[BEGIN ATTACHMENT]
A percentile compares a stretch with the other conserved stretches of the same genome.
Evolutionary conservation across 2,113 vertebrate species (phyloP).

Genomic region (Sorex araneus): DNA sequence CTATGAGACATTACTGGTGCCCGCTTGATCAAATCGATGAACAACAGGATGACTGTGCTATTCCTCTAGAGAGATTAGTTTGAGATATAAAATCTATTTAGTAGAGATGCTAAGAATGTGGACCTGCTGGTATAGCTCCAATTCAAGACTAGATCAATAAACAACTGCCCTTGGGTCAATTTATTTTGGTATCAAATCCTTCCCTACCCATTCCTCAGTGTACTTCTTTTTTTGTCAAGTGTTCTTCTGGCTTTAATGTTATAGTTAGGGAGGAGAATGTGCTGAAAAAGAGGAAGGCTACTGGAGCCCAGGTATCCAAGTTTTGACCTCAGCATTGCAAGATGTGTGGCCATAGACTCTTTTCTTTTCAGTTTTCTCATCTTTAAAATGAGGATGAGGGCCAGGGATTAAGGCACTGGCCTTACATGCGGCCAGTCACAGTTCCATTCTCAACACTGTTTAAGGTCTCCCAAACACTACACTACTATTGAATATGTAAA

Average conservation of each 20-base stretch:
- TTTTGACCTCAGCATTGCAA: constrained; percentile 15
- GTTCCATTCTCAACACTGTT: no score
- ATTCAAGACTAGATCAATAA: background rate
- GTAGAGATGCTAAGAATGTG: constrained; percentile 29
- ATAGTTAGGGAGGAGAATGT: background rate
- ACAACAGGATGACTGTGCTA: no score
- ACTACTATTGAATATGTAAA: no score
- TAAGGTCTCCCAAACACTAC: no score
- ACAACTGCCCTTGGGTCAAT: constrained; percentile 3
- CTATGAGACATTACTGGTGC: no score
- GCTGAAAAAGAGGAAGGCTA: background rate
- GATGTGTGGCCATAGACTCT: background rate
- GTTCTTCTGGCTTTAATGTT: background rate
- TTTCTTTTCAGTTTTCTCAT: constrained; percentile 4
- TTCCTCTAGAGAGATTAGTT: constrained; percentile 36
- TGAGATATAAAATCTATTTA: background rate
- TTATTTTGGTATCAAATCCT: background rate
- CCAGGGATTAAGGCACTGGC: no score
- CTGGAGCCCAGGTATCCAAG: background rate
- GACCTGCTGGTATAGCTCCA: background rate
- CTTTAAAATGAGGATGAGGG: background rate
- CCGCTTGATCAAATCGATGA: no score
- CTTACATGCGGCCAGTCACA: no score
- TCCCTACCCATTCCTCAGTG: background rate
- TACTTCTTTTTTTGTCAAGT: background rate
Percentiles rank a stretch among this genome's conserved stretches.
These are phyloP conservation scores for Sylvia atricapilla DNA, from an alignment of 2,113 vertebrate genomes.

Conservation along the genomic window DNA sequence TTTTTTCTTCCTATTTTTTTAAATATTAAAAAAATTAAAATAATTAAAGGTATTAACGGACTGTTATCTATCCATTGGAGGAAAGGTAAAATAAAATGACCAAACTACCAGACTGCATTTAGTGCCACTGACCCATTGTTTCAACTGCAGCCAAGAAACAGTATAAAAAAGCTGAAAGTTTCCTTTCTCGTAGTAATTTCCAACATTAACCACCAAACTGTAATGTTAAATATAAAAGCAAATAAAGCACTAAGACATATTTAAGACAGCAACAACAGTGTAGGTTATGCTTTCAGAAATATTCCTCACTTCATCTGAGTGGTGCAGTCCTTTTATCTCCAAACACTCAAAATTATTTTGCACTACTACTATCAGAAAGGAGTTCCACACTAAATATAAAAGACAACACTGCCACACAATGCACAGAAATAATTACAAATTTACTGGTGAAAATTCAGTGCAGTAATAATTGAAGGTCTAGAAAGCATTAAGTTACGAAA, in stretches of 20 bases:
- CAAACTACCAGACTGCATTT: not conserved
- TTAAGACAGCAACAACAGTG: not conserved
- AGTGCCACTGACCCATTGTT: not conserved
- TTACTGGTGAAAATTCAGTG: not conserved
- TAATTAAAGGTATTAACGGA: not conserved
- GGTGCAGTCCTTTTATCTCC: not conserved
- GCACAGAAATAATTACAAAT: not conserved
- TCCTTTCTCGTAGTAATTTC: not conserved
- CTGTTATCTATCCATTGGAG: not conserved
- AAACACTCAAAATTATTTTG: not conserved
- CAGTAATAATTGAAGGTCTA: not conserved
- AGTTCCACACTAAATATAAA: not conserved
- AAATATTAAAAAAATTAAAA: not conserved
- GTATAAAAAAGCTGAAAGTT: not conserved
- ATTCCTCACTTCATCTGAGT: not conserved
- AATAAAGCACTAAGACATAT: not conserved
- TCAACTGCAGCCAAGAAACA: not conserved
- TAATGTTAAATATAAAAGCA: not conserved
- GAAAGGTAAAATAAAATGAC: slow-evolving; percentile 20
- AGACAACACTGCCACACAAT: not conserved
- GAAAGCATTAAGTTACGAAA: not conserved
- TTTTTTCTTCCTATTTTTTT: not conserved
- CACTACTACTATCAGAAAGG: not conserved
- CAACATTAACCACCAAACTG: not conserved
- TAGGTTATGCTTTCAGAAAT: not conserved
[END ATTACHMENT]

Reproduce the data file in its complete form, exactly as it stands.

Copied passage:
A percentile compares a stretch with the other conserved stretches of the same genome.
Evolutionary conservation across 2,113 vertebrate species (phyloP).

Genomic region (Sorex araneus): DNA sequence CTATGAGACATTACTGGTGCCCGCTTGATCAAATCGATGAACAACAGGATGACTGTGCTATTCCTCTAGAGAGATTAGTTTGAGATATAAAATCTATTTAGTAGAGATGCTAAGAATGTGGACCTGCTGGTATAGCTCCAATTCAAGACTAGATCAATAAACAACTGCCCTTGGGTCAATTTATTTTGGTATCAAATCCTTCCCTACCCATTCCTCAGTGTACTTCTTTTTTTGTCAAGTGTTCTTCTGGCTTTAATGTTATAGTTAGGGAGGAGAATGTGCTGAAAAAGAGGAAGGCTACTGGAGCCCAGGTATCCAAGTTTTGACCTCAGCATTGCAAGATGTGTGGCCATAGACTCTTTTCTTTTCAGTTTTCTCATCTTTAAAATGAGGATGAGGGCCAGGGATTAAGGCACTGGCCTTACATGCGGCCAGTCACAGTTCCATTCTCAACACTGTTTAAGGTCTCCCAAACACTACACTACTATTGAATATGTAAA

Average conservation of each 20-base stretch:
- TTTTGACCTCAGCATTGCAA: constrained; percentile 15
- GTTCCATTCTCAACACTGTT: no score
- ATTCAAGACTAGATCAATAA: background rate
- GTAGAGATGCTAAGAATGTG: constrained; percentile 29
- ATAGTTAGGGAGGAGAATGT: background rate
- ACAACAGGATGACTGTGCTA: no score
- ACTACTATTGAATATGTAAA: no score
- TAAGGTCTCCCAAACACTAC: no score
- ACAACTGCCCTTGGGTCAAT: constrained; percentile 3
- CTATGAGACATTACTGGTGC: no score
- GCTGAAAAAGAGGAAGGCTA: background rate
- GATGTGTGGCCATAGACTCT: background rate
- GTTCTTCTGGCTTTAATGTT: background rate
- TTTCTTTTCAGTTTTCTCAT: constrained; percentile 4
- TTCCTCTAGAGAGATTAGTT: constrained; percentile 36
- TGAGATATAAAATCTATTTA: background rate
- TTATTTTGGTATCAAATCCT: background rate
- CCAGGGATTAAGGCACTGGC: no score
- CTGGAGCCCAGGTATCCAAG: background rate
- GACCTGCTGGTATAGCTCCA: background rate
- CTTTAAAATGAGGATGAGGG: background rate
- CCGCTTGATCAAATCGATGA: no score
- CTTACATGCGGCCAGTCACA: no score
- TCCCTACCCATTCCTCAGTG: background rate
- TACTTCTTTTTTTGTCAAGT: background rate
Percentiles rank a stretch among this genome's conserved stretches.
These are phyloP conservation scores for Sylvia atricapilla DNA, from an alignment of 2,113 vertebrate genomes.

Conservation along the genomic window DNA sequence TTTTTTCTTCCTATTTTTTTAAATATTAAAAAAATTAAAATAATTAAAGGTATTAACGGACTGTTATCTATCCATTGGAGGAAAGGTAAAATAAAATGACCAAACTACCAGACTGCATTTAGTGCCACTGACCCATTGTTTCAACTGCAGCCAAGAAACAGTATAAAAAAGCTGAAAGTTTCCTTTCTCGTAGTAATTTCCAACATTAACCACCAAACTGTAATGTTAAATATAAAAGCAAATAAAGCACTAAGACATATTTAAGACAGCAACAACAGTGTAGGTTATGCTTTCAGAAATATTCCTCACTTCATCTGAGTGGTGCAGTCCTTTTATCTCCAAACACTCAAAATTATTTTGCACTACTACTATCAGAAAGGAGTTCCACACTAAATATAAAAGACAACACTGCCACACAATGCACAGAAATAATTACAAATTTACTGGTGAAAATTCAGTGCAGTAATAATTGAAGGTCTAGAAAGCATTAAGTTACGAAA, in stretches of 20 bases:
- CAAACTACCAGACTGCATTT: not conserved
- TTAAGACAGCAACAACAGTG: not conserved
- AGTGCCACTGACCCATTGTT: not conserved
- TTACTGGTGAAAATTCAGTG: not conserved
- TAATTAAAGGTATTAACGGA: not conserved
- GGTGCAGTCCTTTTATCTCC: not conserved
- GCACAGAAATAATTACAAAT: not conserved
- TCCTTTCTCGTAGTAATTTC: not conserved
- CTGTTATCTATCCATTGGAG: not conserved
- AAACACTCAAAATTATTTTG: not conserved
- CAGTAATAATTGAAGGTCTA: not conserved
- AGTTCCACACTAAATATAAA: not conserved
- AAATATTAAAAAAATTAAAA: not conserved
- GTATAAAAAAGCTGAAAGTT: not conserved
- ATTCCTCACTTCATCTGAGT: not conserved
- AATAAAGCACTAAGACATAT: not conserved
- TCAACTGCAGCCAAGAAACA: not conserved
- TAATGTTAAATATAAAAGCA: not conserved
- GAAAGGTAAAATAAAATGAC: slow-evolving; percentile 20
- AGACAACACTGCCACACAAT: not conserved
- GAAAGCATTAAGTTACGAAA: not conserved
- TTTTTTCTTCCTATTTTTTT: not conserved
- CACTACTACTATCAGAAAGG: not conserved
- CAACATTAACCACCAAACTG: not conserved
- TAGGTTATGCTTTCAGAAAT: not conserved